In 2010 New York Jets Cornerback Darrelle Revis decided to hold out of camp after having a super impressive post-season run in 2009.  Revis was under contract already for the 2010 season, and after hearing what Head Coach Rex Ryan called “the best year a corner has ever had,” Revis decided it was good enough to demand more money.  He held out, arguing he was an elite cornerback and deserved to be paid more money.  Did he?  In my opinion, no, he didn’t.  Just because he had one great run in the post season of 2009 didn’t entitle him to anything additional in the way of compensation.  He signed a contract, agreed to honor that contract to its fullest, and put his name on the “dotted” line.  What Revis did was send a message that said if you are underpaid and overperform, hold out, make the team give you more money, but what’s the otherside of that coin, what if you’re a player who performs great, gets rewarded with a new contract, and then doesn’t perform?  Should your team be able to hold you out until you agree to a new contract?  I bet there isn’t a player in the league who would say yes.  I would have no problem with Revis reporting to camp, participating in walk-through, drills, and team meetings, and his agents working in the background on a new deal.  The message then would be much different, it would say, I’m a part of this team, but I’d like to be paid accordingly for the work I do, but I want to continue to be here.  After 35 days of holding out the owner and coach met with the player and reached a deal that both sides could agree on.  But did they?  Fast forward 2 years, to 2012, and we’re back at it again.  Revis is threating again to hold out, claiming his salary isn’t market value for the best corner in football.  He made $32.5 million dollars the previous two seasons, an average of $16.25 million per season, but is set to make $7.5 million in 2012 and $6 million in 2013.  If I were the New York Jets and he decided to hold out, I’d send the message that it’s unacceptable and not make a deal with him.  He’s under contract, a contract he agreed to after holding out once before, and a contract he should honor.  In my opinion, they should let him stay at home.  Make it clear, if you don’t want to be a part of this team, under the terms you agreed to, then you won’t be a part of any team for the duration of your contract.  The contract is currently a 4 year deal, but can turn into a 7 year deal if Revis misses any offseason team activities.  I’d let him hold out, extend the contract to 7 years, and tell him enjoy the next 5 years of unemployment, because in 5 years when the contract expires, no team is going to want his service.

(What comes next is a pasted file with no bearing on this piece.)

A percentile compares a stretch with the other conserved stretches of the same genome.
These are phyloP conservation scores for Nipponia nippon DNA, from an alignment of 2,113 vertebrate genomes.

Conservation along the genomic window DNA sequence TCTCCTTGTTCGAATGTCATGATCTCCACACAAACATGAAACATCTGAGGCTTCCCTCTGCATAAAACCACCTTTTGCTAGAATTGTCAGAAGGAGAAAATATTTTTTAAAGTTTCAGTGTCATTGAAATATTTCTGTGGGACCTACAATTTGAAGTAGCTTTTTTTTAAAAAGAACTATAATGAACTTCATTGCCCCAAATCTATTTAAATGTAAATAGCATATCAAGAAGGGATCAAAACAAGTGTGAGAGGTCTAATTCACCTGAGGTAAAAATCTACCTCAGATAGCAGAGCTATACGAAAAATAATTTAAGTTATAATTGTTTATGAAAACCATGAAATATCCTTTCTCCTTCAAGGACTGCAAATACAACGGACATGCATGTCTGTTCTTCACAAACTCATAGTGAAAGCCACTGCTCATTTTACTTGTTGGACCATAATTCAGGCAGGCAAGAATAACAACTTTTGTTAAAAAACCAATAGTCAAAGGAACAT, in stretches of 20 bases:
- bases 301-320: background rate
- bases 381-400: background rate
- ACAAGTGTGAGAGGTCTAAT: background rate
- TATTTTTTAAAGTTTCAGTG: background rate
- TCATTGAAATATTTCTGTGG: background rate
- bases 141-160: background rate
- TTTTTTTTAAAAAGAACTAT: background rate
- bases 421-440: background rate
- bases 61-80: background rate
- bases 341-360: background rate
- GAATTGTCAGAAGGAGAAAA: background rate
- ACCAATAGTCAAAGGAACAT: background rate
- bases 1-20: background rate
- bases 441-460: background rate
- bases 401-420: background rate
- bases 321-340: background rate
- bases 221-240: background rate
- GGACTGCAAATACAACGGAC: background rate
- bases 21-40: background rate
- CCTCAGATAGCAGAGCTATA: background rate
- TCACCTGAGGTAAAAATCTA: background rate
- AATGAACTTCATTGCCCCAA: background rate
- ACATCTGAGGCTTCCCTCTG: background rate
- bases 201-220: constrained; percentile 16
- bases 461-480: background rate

I think players these days get away with too much in the way of team disruptions.  I think when a professional athlete signs their name on a contract, agreeing to perform a service for a team, they should be held to that contract.  Send the message, if you can’t honor your word, you can sit at home.  I understand it hurts the team, but does it really?  Imagine if the Tennessee Titans didn’t give in to Chris Johnson’s demands for a new deal and told him to sit at home.  What would have happened?  Halfway through the season the team would be suffering in the running game, but if they stayed the course, went through the season, finishing near the bottom of the league, the outcome could have been different.  Instead of picking number 20 in the draft they could have been number 2 or 3.  Their reward for sticking to the guns of a holdout, Trent Richardson, running back, Alabama.  One season in the dumps, one held out elite running back, replaced by a younger running back, eager to play.  The message would then be loud and clear, and if more teams began to follow suit, then contracts would begin to be honored, under the terms they were agreed to.

                Don’t get me wrong, I believe that an elite player should be as an elite player, but not after just one good season.  When a player has that one great season, post-season run, or major career milestone, then they are well within their rights to discuss a new contract deal, but to say they refuse to play until a deal is made, is very unacceptable.  In my opinion, a franchise, owner, and general manager would be more likely to discuss a new deal with a player who’s on the field in practice, in team meetings, going through film study, and contributing to the team rather than discussing a deal with a holdout player who’s sitting at home watching SportsCenter.